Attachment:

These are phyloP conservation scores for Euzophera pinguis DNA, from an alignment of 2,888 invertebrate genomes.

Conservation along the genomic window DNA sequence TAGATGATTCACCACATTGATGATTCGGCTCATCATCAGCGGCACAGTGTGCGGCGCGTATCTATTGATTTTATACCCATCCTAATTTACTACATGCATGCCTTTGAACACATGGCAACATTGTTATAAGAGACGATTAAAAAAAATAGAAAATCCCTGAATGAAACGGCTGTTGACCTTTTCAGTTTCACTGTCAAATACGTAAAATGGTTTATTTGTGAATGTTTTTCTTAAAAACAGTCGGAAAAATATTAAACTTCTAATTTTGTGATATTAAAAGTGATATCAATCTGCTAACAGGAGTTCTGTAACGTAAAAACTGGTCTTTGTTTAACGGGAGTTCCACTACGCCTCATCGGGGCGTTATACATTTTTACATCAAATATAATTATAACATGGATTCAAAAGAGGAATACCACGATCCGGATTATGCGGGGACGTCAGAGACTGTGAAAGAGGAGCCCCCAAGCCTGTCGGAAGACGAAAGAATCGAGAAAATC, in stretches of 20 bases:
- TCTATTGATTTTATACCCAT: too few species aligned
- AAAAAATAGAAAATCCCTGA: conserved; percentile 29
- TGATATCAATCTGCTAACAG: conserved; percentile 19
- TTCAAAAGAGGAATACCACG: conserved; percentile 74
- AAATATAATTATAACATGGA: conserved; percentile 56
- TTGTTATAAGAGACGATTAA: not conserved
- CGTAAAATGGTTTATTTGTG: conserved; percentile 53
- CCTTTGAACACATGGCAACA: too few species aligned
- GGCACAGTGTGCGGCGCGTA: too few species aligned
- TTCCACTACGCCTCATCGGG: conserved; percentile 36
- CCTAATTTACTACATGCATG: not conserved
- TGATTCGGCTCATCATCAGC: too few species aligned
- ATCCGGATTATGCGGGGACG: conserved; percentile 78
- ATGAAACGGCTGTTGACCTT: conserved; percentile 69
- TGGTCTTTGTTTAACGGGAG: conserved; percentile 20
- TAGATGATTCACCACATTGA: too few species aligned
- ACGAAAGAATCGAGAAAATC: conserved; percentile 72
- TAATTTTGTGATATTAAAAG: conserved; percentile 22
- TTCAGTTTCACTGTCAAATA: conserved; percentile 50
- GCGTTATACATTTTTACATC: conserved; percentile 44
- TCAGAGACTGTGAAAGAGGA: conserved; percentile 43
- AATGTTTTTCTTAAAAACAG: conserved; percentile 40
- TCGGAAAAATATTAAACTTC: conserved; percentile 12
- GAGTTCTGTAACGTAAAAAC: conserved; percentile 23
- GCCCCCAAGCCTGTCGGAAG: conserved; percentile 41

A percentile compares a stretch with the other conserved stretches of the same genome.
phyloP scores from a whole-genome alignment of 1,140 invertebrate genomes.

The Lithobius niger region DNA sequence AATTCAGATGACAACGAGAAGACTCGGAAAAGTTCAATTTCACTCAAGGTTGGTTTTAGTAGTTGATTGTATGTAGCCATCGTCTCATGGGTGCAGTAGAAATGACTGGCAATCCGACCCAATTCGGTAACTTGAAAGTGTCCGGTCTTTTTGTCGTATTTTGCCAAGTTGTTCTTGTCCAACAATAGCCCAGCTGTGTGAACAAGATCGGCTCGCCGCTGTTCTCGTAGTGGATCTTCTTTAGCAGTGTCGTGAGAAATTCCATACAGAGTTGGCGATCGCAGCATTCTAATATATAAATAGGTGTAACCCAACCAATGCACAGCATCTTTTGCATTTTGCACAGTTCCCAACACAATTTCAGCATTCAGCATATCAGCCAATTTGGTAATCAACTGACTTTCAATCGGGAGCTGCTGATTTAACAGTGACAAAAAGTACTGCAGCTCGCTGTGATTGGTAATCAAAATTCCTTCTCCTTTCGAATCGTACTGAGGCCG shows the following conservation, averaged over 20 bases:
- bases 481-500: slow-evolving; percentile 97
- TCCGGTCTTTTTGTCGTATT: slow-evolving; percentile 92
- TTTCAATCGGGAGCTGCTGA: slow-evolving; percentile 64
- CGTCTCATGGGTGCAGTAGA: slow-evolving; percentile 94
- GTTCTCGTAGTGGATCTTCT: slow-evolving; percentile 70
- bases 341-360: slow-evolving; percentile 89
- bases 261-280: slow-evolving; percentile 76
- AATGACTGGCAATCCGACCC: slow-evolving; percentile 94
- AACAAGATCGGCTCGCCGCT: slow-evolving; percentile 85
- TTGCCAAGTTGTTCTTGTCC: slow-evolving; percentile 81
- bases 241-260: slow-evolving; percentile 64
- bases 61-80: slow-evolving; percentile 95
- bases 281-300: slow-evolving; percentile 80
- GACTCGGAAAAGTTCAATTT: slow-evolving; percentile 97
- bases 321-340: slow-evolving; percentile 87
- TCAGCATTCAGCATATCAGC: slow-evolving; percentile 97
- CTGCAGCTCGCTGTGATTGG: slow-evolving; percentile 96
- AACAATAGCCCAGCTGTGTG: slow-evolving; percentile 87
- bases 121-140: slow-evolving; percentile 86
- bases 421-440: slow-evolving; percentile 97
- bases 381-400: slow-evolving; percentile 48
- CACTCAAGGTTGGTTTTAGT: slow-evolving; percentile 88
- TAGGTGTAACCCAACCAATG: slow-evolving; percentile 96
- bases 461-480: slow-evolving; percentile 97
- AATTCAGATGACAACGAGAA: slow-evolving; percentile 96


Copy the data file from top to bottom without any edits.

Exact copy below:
These are phyloP conservation scores for Euzophera pinguis DNA, from an alignment of 2,888 invertebrate genomes.

Conservation along the genomic window DNA sequence TAGATGATTCACCACATTGATGATTCGGCTCATCATCAGCGGCACAGTGTGCGGCGCGTATCTATTGATTTTATACCCATCCTAATTTACTACATGCATGCCTTTGAACACATGGCAACATTGTTATAAGAGACGATTAAAAAAAATAGAAAATCCCTGAATGAAACGGCTGTTGACCTTTTCAGTTTCACTGTCAAATACGTAAAATGGTTTATTTGTGAATGTTTTTCTTAAAAACAGTCGGAAAAATATTAAACTTCTAATTTTGTGATATTAAAAGTGATATCAATCTGCTAACAGGAGTTCTGTAACGTAAAAACTGGTCTTTGTTTAACGGGAGTTCCACTACGCCTCATCGGGGCGTTATACATTTTTACATCAAATATAATTATAACATGGATTCAAAAGAGGAATACCACGATCCGGATTATGCGGGGACGTCAGAGACTGTGAAAGAGGAGCCCCCAAGCCTGTCGGAAGACGAAAGAATCGAGAAAATC, in stretches of 20 bases:
- TCTATTGATTTTATACCCAT: too few species aligned
- AAAAAATAGAAAATCCCTGA: conserved; percentile 29
- TGATATCAATCTGCTAACAG: conserved; percentile 19
- TTCAAAAGAGGAATACCACG: conserved; percentile 74
- AAATATAATTATAACATGGA: conserved; percentile 56
- TTGTTATAAGAGACGATTAA: not conserved
- CGTAAAATGGTTTATTTGTG: conserved; percentile 53
- CCTTTGAACACATGGCAACA: too few species aligned
- GGCACAGTGTGCGGCGCGTA: too few species aligned
- TTCCACTACGCCTCATCGGG: conserved; percentile 36
- CCTAATTTACTACATGCATG: not conserved
- TGATTCGGCTCATCATCAGC: too few species aligned
- ATCCGGATTATGCGGGGACG: conserved; percentile 78
- ATGAAACGGCTGTTGACCTT: conserved; percentile 69
- TGGTCTTTGTTTAACGGGAG: conserved; percentile 20
- TAGATGATTCACCACATTGA: too few species aligned
- ACGAAAGAATCGAGAAAATC: conserved; percentile 72
- TAATTTTGTGATATTAAAAG: conserved; percentile 22
- TTCAGTTTCACTGTCAAATA: conserved; percentile 50
- GCGTTATACATTTTTACATC: conserved; percentile 44
- TCAGAGACTGTGAAAGAGGA: conserved; percentile 43
- AATGTTTTTCTTAAAAACAG: conserved; percentile 40
- TCGGAAAAATATTAAACTTC: conserved; percentile 12
- GAGTTCTGTAACGTAAAAAC: conserved; percentile 23
- GCCCCCAAGCCTGTCGGAAG: conserved; percentile 41

A percentile compares a stretch with the other conserved stretches of the same genome.
phyloP scores from a whole-genome alignment of 1,140 invertebrate genomes.

The Lithobius niger region DNA sequence AATTCAGATGACAACGAGAAGACTCGGAAAAGTTCAATTTCACTCAAGGTTGGTTTTAGTAGTTGATTGTATGTAGCCATCGTCTCATGGGTGCAGTAGAAATGACTGGCAATCCGACCCAATTCGGTAACTTGAAAGTGTCCGGTCTTTTTGTCGTATTTTGCCAAGTTGTTCTTGTCCAACAATAGCCCAGCTGTGTGAACAAGATCGGCTCGCCGCTGTTCTCGTAGTGGATCTTCTTTAGCAGTGTCGTGAGAAATTCCATACAGAGTTGGCGATCGCAGCATTCTAATATATAAATAGGTGTAACCCAACCAATGCACAGCATCTTTTGCATTTTGCACAGTTCCCAACACAATTTCAGCATTCAGCATATCAGCCAATTTGGTAATCAACTGACTTTCAATCGGGAGCTGCTGATTTAACAGTGACAAAAAGTACTGCAGCTCGCTGTGATTGGTAATCAAAATTCCTTCTCCTTTCGAATCGTACTGAGGCCG shows the following conservation, averaged over 20 bases:
- bases 481-500: slow-evolving; percentile 97
- TCCGGTCTTTTTGTCGTATT: slow-evolving; percentile 92
- TTTCAATCGGGAGCTGCTGA: slow-evolving; percentile 64
- CGTCTCATGGGTGCAGTAGA: slow-evolving; percentile 94
- GTTCTCGTAGTGGATCTTCT: slow-evolving; percentile 70
- bases 341-360: slow-evolving; percentile 89
- bases 261-280: slow-evolving; percentile 76
- AATGACTGGCAATCCGACCC: slow-evolving; percentile 94
- AACAAGATCGGCTCGCCGCT: slow-evolving; percentile 85
- TTGCCAAGTTGTTCTTGTCC: slow-evolving; percentile 81
- bases 241-260: slow-evolving; percentile 64
- bases 61-80: slow-evolving; percentile 95
- bases 281-300: slow-evolving; percentile 80
- GACTCGGAAAAGTTCAATTT: slow-evolving; percentile 97
- bases 321-340: slow-evolving; percentile 87
- TCAGCATTCAGCATATCAGC: slow-evolving; percentile 97
- CTGCAGCTCGCTGTGATTGG: slow-evolving; percentile 96
- AACAATAGCCCAGCTGTGTG: slow-evolving; percentile 87
- bases 121-140: slow-evolving; percentile 86
- bases 421-440: slow-evolving; percentile 97
- bases 381-400: slow-evolving; percentile 48
- CACTCAAGGTTGGTTTTAGT: slow-evolving; percentile 88
- TAGGTGTAACCCAACCAATG: slow-evolving; percentile 96
- bases 461-480: slow-evolving; percentile 97
- AATTCAGATGACAACGAGAA: slow-evolving; percentile 96